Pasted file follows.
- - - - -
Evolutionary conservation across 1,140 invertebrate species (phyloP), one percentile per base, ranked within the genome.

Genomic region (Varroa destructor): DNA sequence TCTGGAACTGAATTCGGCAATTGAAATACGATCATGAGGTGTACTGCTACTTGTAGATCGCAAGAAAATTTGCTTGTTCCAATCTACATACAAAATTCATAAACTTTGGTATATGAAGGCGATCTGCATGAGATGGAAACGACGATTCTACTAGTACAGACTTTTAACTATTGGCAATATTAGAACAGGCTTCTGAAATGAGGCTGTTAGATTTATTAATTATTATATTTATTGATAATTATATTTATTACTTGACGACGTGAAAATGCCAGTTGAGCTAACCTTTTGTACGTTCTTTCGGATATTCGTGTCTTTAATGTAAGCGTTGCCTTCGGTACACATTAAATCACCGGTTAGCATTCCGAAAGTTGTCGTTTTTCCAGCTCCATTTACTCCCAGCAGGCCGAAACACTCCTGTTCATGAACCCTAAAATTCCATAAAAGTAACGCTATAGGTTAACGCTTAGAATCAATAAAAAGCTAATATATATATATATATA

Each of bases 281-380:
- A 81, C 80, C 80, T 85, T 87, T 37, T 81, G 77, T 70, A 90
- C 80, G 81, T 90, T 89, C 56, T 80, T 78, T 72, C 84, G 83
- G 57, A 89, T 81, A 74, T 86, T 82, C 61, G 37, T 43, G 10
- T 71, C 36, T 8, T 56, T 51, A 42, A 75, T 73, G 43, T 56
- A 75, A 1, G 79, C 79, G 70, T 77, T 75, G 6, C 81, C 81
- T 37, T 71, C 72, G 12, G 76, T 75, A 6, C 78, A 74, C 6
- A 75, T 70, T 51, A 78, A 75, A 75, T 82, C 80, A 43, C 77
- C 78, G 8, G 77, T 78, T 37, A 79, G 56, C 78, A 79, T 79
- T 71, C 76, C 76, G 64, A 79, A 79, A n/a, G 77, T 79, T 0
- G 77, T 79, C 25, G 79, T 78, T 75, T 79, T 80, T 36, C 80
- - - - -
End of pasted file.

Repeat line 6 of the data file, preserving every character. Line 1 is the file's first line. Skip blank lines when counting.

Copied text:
- G 57, A 89, T 81, A 74, T 86, T 82, C 61, G 37, T 43, G 10